Umberto Eco Explains the Poetic Power of Charles Schulz’s Peanuts

eco loves peanuts

Image via Wiki­me­dia Com­mons and Snoopy­’s YouTube Channel

Anthro­pol­o­gy, authen­tic­i­ty, medieval aes­thet­ics, the media, lit­er­ary the­o­ry, con­spir­a­cy the­o­ry, semi­otics, ugli­ness: the late Umber­to Eco, as any­one who’s read a piece of his bib­li­og­ra­phy (which includes such intel­lec­tu­al­ly seri­ous but thor­ough­ly enter­tain­ing nov­els as The Name of the RoseFou­cault’s Pen­du­lum, and the still-new Numero Zero) can attest, had the widest pos­si­ble range of inter­ests. That infi­nite-seem­ing list extend­ed even to com­ic strips, and espe­cial­ly Charles Schulz’s Peanuts (which did tend to fas­ci­nate literati, even those of very dif­fer­ent tra­di­tions).

Just over thir­ty years ago, the Ital­ian nov­el­ist-essay­ist-crit­ic-philoso­pher-semi­oti­cian wrote an essay in The New York Review of Books about what made that strip one of the most, if not the most com­pelling of the twen­ti­eth cen­tu­ry.

“The cast of char­ac­ters is ele­men­tary,” writes Eco, rat­tling off the names and lat­er enu­mer­at­ing the res­o­nant qual­i­ties of Char­lie Brown, Lucy, Vio­let, Pat­ty, Frie­da, Linus, Schroed­er, Pig Pen, and “the dog Snoopy, who is involved in their games and their talk.” But from this sim­ple design aris­es a rich and com­plex read­er expe­ri­ence:

Over this basic scheme, there is a steady flow of vari­a­tions, fol­low­ing a rhythm found in cer­tain prim­i­tive epics. (Prim­i­tive, too, is the habit of refer­ring to the pro­tag­o­nist always by his full name—even his moth­er address­es Char­lie Brown in that fash­ion, like an epic hero.) Thus you could nev­er grasp the poet­ic pow­er of Schulz’s work by read­ing only one or two or ten episodes: you must thor­ough­ly under­stand the char­ac­ters and the sit­u­a­tions, for the grace, ten­der­ness, and laugh­ter are born only from the infi­nite­ly shift­ing rep­e­ti­tion of the pat­terns, and from fideli­ty to the fun­da­men­tal inspi­ra­tions. They demand from the read­er a con­tin­u­ous act of empa­thy, a par­tic­i­pa­tion in the inner warmth that per­vades the events.

In this sense, Peanuts suc­ceeds on the same lev­el as Krazy Kat, George Her­ri­man’s high­ly absurd, high­ly artis­tic, and enor­mous­ly respect­ed strip (though it some­times took up entire pages) that ran from 1913 to 1944. Thanks only to the ear­li­er work’s rig­or­ous adher­ence to themes and vari­a­tions, Eco writes, “the mouse’s arro­gance, the dog’s unre­ward­ed com­pas­sion, and the cat’s des­per­ate love could arrive at what many crit­ics felt was a gen­uine state of poet­ry, an unin­ter­rupt­ed ele­gy based on sor­row­ing inno­cence.” But Peanuts’ cast of chil­dren adds anoth­er dimen­sion entire­ly:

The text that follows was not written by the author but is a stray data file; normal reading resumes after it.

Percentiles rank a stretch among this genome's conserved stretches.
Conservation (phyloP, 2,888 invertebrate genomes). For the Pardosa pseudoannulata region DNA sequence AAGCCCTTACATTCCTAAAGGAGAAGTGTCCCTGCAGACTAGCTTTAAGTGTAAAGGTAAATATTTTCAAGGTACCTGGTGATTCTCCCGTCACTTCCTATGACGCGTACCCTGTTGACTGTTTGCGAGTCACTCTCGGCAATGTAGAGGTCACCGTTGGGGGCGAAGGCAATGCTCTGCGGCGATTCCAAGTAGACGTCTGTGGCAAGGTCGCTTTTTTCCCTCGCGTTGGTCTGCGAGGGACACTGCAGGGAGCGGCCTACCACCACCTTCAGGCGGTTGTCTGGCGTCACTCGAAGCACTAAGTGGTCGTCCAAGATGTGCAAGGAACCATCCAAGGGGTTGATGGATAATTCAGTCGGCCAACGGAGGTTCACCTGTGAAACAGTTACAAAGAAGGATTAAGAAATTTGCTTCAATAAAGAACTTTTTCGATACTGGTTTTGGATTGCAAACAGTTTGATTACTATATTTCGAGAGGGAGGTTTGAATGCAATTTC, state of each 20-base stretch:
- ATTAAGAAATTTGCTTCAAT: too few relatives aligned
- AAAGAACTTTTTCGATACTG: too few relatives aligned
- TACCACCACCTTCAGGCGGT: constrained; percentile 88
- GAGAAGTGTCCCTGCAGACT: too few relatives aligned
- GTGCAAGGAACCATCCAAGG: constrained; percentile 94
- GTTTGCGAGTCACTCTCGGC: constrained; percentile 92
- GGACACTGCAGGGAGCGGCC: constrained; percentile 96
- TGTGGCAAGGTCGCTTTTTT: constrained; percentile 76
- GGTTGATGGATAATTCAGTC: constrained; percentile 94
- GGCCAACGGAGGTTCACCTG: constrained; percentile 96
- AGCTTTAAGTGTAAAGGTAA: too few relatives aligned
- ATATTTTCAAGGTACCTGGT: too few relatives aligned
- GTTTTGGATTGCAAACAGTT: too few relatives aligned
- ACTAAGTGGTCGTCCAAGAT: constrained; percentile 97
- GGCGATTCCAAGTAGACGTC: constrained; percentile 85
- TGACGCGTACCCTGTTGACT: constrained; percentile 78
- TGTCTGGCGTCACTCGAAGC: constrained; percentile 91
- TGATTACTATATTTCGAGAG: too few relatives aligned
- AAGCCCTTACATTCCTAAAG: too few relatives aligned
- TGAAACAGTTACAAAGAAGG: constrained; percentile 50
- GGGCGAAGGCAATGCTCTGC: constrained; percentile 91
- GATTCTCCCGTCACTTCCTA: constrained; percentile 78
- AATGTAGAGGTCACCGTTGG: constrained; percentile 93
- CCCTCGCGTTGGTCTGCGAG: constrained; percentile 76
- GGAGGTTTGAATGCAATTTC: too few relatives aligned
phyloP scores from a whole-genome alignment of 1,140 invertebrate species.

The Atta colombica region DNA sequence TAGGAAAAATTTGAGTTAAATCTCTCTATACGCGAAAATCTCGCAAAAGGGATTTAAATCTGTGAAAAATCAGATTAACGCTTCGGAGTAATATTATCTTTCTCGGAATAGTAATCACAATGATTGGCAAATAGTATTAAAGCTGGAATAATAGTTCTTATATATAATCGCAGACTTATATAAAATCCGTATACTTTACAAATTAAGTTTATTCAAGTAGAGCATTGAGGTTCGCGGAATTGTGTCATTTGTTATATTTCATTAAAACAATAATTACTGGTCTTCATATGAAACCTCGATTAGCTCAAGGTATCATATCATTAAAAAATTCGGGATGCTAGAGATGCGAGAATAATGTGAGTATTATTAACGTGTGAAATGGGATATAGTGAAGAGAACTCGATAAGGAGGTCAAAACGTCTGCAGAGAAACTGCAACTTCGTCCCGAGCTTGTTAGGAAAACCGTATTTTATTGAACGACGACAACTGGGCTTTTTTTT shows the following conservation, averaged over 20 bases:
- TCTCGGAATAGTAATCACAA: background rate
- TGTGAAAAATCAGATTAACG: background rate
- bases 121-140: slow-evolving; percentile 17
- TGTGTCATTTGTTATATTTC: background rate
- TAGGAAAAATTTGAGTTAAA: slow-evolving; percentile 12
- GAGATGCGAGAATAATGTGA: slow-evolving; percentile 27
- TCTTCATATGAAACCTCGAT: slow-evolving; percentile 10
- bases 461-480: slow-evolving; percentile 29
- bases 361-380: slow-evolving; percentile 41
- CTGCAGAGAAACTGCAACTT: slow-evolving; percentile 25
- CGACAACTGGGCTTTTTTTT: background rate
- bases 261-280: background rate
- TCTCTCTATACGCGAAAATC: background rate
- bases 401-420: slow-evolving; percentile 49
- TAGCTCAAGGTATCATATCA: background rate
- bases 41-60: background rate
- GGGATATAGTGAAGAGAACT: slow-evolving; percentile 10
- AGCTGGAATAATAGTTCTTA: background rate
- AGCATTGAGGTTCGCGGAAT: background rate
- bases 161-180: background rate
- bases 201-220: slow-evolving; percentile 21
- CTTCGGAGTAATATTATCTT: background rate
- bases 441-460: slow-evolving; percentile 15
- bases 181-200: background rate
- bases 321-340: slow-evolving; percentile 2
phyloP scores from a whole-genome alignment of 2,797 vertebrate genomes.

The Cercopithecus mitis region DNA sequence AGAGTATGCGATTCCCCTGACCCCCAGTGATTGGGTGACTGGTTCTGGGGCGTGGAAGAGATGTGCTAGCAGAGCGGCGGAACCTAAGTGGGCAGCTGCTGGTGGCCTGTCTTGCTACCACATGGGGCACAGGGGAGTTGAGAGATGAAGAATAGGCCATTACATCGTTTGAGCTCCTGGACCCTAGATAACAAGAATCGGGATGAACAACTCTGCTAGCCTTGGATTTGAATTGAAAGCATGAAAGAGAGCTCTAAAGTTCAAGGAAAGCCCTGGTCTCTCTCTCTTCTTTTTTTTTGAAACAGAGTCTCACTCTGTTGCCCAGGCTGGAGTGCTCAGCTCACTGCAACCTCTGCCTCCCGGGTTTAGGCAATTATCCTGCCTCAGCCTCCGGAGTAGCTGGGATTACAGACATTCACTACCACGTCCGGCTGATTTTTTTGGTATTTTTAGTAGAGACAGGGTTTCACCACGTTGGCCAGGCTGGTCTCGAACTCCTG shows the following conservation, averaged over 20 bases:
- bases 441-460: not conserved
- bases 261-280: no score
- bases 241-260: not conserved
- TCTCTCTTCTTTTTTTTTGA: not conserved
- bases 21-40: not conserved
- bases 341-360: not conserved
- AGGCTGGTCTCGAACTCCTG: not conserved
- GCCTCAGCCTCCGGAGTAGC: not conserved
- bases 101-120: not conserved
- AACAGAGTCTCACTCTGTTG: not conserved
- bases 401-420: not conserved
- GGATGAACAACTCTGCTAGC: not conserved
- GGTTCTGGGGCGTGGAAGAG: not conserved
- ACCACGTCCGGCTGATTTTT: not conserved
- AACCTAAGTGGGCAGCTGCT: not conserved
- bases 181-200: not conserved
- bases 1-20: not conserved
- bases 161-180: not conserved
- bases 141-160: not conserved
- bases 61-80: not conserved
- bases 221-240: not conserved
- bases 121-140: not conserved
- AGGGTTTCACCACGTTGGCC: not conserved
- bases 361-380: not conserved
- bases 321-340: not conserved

The poet­ry of these chil­dren aris­es from the fact that we find in them all the prob­lems, all the suf­fer­ings of the adults, who remain off­stage. These chil­dren affect us because in a cer­tain sense they are mon­sters: they are the mon­strous infan­tile reduc­tions of all the neu­roses of a mod­ern cit­i­zen of indus­tri­al civ­i­liza­tion.

They affect us because we real­ize that if they are mon­sters it is because we, the adults, have made them so. In them we find every­thing: Freud, mass cul­ture, digest cul­ture, frus­trat­ed strug­gle for suc­cess, crav­ing for affec­tion, lone­li­ness, pas­sive acqui­es­cence, and neu­rot­ic protest. But all these ele­ments do not blos­som direct­ly, as we know them, from the mouths of a group of chil­dren: they are con­ceived and spo­ken after pass­ing through the fil­ter of inno­cence. Schulz’s chil­dren are not a sly instru­ment to han­dle our adult prob­lems: they expe­ri­ence these prob­lems accord­ing to a child­ish psy­chol­o­gy, and for this very rea­son they seem to us touch­ing and hope­less, as if we were sud­den­ly aware that our ills have pol­lut­ed every­thing, at the root.

But the capa­cious mind of Eco finds even more than that in the out­ward­ly hum­ble Schulz’s work. If we read enough of it, “we real­ize that we have emerged from the banal round of con­sump­tion and escapism, and have almost reached the thresh­old of med­i­ta­tion.” And aston­ish­ing­ly, it works equal­ly well for all audi­ences: “Peanuts charms both sophis­ti­cat­ed adults and chil­dren with equal inten­si­ty, as if each read­er found there some­thing for him­self, and it is always the same thing, to be enjoyed in two dif­fer­ent keys.” And Schultz con­tin­ues, even six­teen years after his own death and the strip’s end, to show us, “in the face of Char­lie Brown, with two strokes of his pen­cil, his ver­sion of the human con­di­tion.”

You can read Eco’s com­plete essay, On ‘Krazy Kat’ and ‘Peanuts,’ over at The New York Review of Books.

Relat­ed Con­tent:

Charles Schulz Draws Char­lie Brown in 45 Sec­onds and Exor­cis­es His Demons

Umber­to Eco Dies at 84; Leaves Behind Advice to Aspir­ing Writ­ers

Umber­to Eco’s How To Write a The­sis: A Wit­ty, Irrev­er­ent & High­ly Prac­ti­cal Guide Now Out in Eng­lish

Based in Seoul, Col­in Mar­shall writes and broad­casts on cities, lan­guage, and style. He’s at work on a book about Los Ange­les, A Los Ange­les Primer, the video series The City in Cin­e­ma, the crowd­fund­ed jour­nal­ism project Where Is the City of the Future?, and the Los Ange­les Review of Books’ Korea Blog. Fol­low him on Twit­ter at @colinmarshall or on Face­book.

by | Permalink | Comments (0) |

Sup­port Open Cul­ture

We’re hop­ing to rely on our loy­al read­ers rather than errat­ic ads. To sup­port Open Cul­ture’s edu­ca­tion­al mis­sion, please con­sid­er mak­ing a dona­tion. We accept Pay­Pal, Ven­mo (@openculture), Patre­on and Cryp­to! Please find all options here. We thank you!

Leave a Reply

Open Culture was founded by Dan Colman.